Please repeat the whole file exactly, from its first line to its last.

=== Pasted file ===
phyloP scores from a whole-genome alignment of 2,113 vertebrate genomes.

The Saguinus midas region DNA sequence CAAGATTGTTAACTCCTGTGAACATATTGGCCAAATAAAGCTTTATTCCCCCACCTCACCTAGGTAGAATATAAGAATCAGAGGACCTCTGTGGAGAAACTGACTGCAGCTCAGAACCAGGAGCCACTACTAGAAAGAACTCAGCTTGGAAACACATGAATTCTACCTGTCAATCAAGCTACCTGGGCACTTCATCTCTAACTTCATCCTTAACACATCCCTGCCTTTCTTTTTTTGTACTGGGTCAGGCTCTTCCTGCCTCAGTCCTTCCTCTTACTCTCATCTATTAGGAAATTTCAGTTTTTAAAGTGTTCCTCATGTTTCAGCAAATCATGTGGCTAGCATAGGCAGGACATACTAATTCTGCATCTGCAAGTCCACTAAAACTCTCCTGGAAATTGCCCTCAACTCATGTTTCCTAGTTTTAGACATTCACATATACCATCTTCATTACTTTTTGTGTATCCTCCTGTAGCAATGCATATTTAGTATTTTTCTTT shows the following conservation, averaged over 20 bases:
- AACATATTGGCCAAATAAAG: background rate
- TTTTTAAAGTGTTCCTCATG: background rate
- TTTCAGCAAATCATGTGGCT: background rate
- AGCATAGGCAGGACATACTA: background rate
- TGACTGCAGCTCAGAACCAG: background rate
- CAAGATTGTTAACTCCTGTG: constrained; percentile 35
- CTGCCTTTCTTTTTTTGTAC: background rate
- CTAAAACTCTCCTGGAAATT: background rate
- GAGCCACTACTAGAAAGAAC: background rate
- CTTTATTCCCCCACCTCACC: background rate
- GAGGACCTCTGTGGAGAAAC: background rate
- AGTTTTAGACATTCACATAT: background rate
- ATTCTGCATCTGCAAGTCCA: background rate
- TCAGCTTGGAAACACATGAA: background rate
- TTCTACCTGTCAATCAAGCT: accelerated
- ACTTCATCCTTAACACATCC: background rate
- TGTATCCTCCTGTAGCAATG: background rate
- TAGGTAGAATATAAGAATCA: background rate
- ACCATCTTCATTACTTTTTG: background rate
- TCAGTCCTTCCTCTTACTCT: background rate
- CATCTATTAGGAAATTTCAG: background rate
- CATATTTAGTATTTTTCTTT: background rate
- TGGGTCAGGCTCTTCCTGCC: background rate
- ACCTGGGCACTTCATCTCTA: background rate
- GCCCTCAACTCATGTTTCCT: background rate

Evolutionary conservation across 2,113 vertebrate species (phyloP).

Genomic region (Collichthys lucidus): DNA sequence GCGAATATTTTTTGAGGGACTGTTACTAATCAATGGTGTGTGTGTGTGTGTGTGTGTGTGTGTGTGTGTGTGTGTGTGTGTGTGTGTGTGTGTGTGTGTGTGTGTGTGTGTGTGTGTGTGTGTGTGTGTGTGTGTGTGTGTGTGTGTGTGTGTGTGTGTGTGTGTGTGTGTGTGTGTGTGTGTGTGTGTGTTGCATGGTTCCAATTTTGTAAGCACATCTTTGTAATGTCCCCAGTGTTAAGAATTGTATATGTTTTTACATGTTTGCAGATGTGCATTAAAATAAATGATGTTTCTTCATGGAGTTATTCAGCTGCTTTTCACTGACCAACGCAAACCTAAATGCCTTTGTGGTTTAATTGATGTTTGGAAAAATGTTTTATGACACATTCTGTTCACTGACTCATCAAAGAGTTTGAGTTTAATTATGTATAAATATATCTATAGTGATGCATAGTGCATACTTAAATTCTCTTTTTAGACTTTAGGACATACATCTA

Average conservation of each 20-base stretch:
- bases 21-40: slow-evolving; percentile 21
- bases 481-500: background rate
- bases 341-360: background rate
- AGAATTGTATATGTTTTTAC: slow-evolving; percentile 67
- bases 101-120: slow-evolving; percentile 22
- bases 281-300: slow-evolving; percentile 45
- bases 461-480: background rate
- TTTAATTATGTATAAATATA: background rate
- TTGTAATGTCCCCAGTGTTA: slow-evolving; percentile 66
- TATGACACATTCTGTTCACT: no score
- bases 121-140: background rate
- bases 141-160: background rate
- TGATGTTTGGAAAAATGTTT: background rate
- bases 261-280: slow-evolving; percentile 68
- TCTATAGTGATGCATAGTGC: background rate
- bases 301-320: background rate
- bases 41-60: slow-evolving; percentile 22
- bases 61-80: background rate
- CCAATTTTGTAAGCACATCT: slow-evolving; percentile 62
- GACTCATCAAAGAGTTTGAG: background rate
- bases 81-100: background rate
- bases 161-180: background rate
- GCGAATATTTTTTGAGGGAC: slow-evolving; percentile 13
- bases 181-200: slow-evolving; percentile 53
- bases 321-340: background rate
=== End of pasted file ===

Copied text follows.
phyloP scores from a whole-genome alignment of 2,113 vertebrate genomes.

The Saguinus midas region DNA sequence CAAGATTGTTAACTCCTGTGAACATATTGGCCAAATAAAGCTTTATTCCCCCACCTCACCTAGGTAGAATATAAGAATCAGAGGACCTCTGTGGAGAAACTGACTGCAGCTCAGAACCAGGAGCCACTACTAGAAAGAACTCAGCTTGGAAACACATGAATTCTACCTGTCAATCAAGCTACCTGGGCACTTCATCTCTAACTTCATCCTTAACACATCCCTGCCTTTCTTTTTTTGTACTGGGTCAGGCTCTTCCTGCCTCAGTCCTTCCTCTTACTCTCATCTATTAGGAAATTTCAGTTTTTAAAGTGTTCCTCATGTTTCAGCAAATCATGTGGCTAGCATAGGCAGGACATACTAATTCTGCATCTGCAAGTCCACTAAAACTCTCCTGGAAATTGCCCTCAACTCATGTTTCCTAGTTTTAGACATTCACATATACCATCTTCATTACTTTTTGTGTATCCTCCTGTAGCAATGCATATTTAGTATTTTTCTTT shows the following conservation, averaged over 20 bases:
- AACATATTGGCCAAATAAAG: background rate
- TTTTTAAAGTGTTCCTCATG: background rate
- TTTCAGCAAATCATGTGGCT: background rate
- AGCATAGGCAGGACATACTA: background rate
- TGACTGCAGCTCAGAACCAG: background rate
- CAAGATTGTTAACTCCTGTG: constrained; percentile 35
- CTGCCTTTCTTTTTTTGTAC: background rate
- CTAAAACTCTCCTGGAAATT: background rate
- GAGCCACTACTAGAAAGAAC: background rate
- CTTTATTCCCCCACCTCACC: background rate
- GAGGACCTCTGTGGAGAAAC: background rate
- AGTTTTAGACATTCACATAT: background rate
- ATTCTGCATCTGCAAGTCCA: background rate
- TCAGCTTGGAAACACATGAA: background rate
- TTCTACCTGTCAATCAAGCT: accelerated
- ACTTCATCCTTAACACATCC: background rate
- TGTATCCTCCTGTAGCAATG: background rate
- TAGGTAGAATATAAGAATCA: background rate
- ACCATCTTCATTACTTTTTG: background rate
- TCAGTCCTTCCTCTTACTCT: background rate
- CATCTATTAGGAAATTTCAG: background rate
- CATATTTAGTATTTTTCTTT: background rate
- TGGGTCAGGCTCTTCCTGCC: background rate
- ACCTGGGCACTTCATCTCTA: background rate
- GCCCTCAACTCATGTTTCCT: background rate

Evolutionary conservation across 2,113 vertebrate species (phyloP).

Genomic region (Collichthys lucidus): DNA sequence GCGAATATTTTTTGAGGGACTGTTACTAATCAATGGTGTGTGTGTGTGTGTGTGTGTGTGTGTGTGTGTGTGTGTGTGTGTGTGTGTGTGTGTGTGTGTGTGTGTGTGTGTGTGTGTGTGTGTGTGTGTGTGTGTGTGTGTGTGTGTGTGTGTGTGTGTGTGTGTGTGTGTGTGTGTGTGTGTGTGTGTGTTGCATGGTTCCAATTTTGTAAGCACATCTTTGTAATGTCCCCAGTGTTAAGAATTGTATATGTTTTTACATGTTTGCAGATGTGCATTAAAATAAATGATGTTTCTTCATGGAGTTATTCAGCTGCTTTTCACTGACCAACGCAAACCTAAATGCCTTTGTGGTTTAATTGATGTTTGGAAAAATGTTTTATGACACATTCTGTTCACTGACTCATCAAAGAGTTTGAGTTTAATTATGTATAAATATATCTATAGTGATGCATAGTGCATACTTAAATTCTCTTTTTAGACTTTAGGACATACATCTA

Average conservation of each 20-base stretch:
- bases 21-40: slow-evolving; percentile 21
- bases 481-500: background rate
- bases 341-360: background rate
- AGAATTGTATATGTTTTTAC: slow-evolving; percentile 67
- bases 101-120: slow-evolving; percentile 22
- bases 281-300: slow-evolving; percentile 45
- bases 461-480: background rate
- TTTAATTATGTATAAATATA: background rate
- TTGTAATGTCCCCAGTGTTA: slow-evolving; percentile 66
- TATGACACATTCTGTTCACT: no score
- bases 121-140: background rate
- bases 141-160: background rate
- TGATGTTTGGAAAAATGTTT: background rate
- bases 261-280: slow-evolving; percentile 68
- TCTATAGTGATGCATAGTGC: background rate
- bases 301-320: background rate
- bases 41-60: slow-evolving; percentile 22
- bases 61-80: background rate
- CCAATTTTGTAAGCACATCT: slow-evolving; percentile 62
- GACTCATCAAAGAGTTTGAG: background rate
- bases 81-100: background rate
- bases 161-180: background rate
- GCGAATATTTTTTGAGGGAC: slow-evolving; percentile 13
- bases 181-200: slow-evolving; percentile 53
- bases 321-340: background rate